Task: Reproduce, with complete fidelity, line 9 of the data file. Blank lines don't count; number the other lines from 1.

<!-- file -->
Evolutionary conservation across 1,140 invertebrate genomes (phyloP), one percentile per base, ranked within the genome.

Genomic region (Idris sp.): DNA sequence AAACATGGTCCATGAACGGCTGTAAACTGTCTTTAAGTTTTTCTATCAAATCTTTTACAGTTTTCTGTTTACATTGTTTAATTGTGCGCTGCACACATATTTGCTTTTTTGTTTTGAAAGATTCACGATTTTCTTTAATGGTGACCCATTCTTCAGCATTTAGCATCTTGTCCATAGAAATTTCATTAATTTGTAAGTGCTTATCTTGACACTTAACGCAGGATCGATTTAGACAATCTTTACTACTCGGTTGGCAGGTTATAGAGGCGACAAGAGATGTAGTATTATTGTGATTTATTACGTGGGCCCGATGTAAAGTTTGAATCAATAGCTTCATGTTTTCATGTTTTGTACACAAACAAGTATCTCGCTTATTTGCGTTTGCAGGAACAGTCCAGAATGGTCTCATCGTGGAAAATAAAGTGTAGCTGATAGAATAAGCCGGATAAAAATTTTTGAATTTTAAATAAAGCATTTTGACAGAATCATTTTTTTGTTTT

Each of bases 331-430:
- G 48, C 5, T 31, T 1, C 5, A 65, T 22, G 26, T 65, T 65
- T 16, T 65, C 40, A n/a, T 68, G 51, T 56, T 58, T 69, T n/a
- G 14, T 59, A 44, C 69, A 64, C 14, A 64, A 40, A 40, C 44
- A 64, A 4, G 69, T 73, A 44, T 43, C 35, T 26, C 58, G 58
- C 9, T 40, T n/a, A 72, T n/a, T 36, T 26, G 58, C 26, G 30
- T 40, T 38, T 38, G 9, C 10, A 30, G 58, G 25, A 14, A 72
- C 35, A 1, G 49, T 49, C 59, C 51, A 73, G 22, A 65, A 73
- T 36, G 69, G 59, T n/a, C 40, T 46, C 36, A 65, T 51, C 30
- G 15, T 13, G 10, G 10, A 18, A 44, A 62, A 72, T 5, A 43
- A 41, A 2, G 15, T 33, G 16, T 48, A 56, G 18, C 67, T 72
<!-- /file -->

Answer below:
- T 40, T 38, T 38, G 9, C 10, A 30, G 58, G 25, A 14, A 72